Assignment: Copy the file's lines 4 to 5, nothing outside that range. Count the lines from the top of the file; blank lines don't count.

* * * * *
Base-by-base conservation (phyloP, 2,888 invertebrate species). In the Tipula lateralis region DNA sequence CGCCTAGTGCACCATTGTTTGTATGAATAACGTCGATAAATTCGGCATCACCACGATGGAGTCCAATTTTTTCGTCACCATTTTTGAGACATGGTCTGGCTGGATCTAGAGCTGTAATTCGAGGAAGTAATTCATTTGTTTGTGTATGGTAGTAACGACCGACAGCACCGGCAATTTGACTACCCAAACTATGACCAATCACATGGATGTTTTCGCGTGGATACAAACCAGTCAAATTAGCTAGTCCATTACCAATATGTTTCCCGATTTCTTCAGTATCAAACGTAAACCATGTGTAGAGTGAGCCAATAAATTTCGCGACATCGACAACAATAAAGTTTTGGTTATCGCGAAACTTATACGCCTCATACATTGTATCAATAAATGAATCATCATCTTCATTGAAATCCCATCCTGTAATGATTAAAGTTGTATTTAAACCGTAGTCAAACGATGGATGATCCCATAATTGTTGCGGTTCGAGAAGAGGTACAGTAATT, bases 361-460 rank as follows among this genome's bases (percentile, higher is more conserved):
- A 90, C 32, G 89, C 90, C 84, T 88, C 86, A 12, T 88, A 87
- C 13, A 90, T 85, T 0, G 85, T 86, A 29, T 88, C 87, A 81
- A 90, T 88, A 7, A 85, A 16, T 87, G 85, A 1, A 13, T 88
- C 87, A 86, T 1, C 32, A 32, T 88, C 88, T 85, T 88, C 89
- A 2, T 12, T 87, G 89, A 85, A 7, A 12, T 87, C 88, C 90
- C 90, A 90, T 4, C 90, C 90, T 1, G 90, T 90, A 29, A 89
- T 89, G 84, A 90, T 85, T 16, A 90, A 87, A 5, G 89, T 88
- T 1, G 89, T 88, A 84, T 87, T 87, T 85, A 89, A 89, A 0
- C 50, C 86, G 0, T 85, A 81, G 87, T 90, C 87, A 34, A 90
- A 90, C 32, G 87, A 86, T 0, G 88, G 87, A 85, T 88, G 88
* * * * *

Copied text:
- A 90, T 88, A 7, A 85, A 16, T 87, G 85, A 1, A 13, T 88
- C 87, A 86, T 1, C 32, A 32, T 88, C 88, T 85, T 88, C 89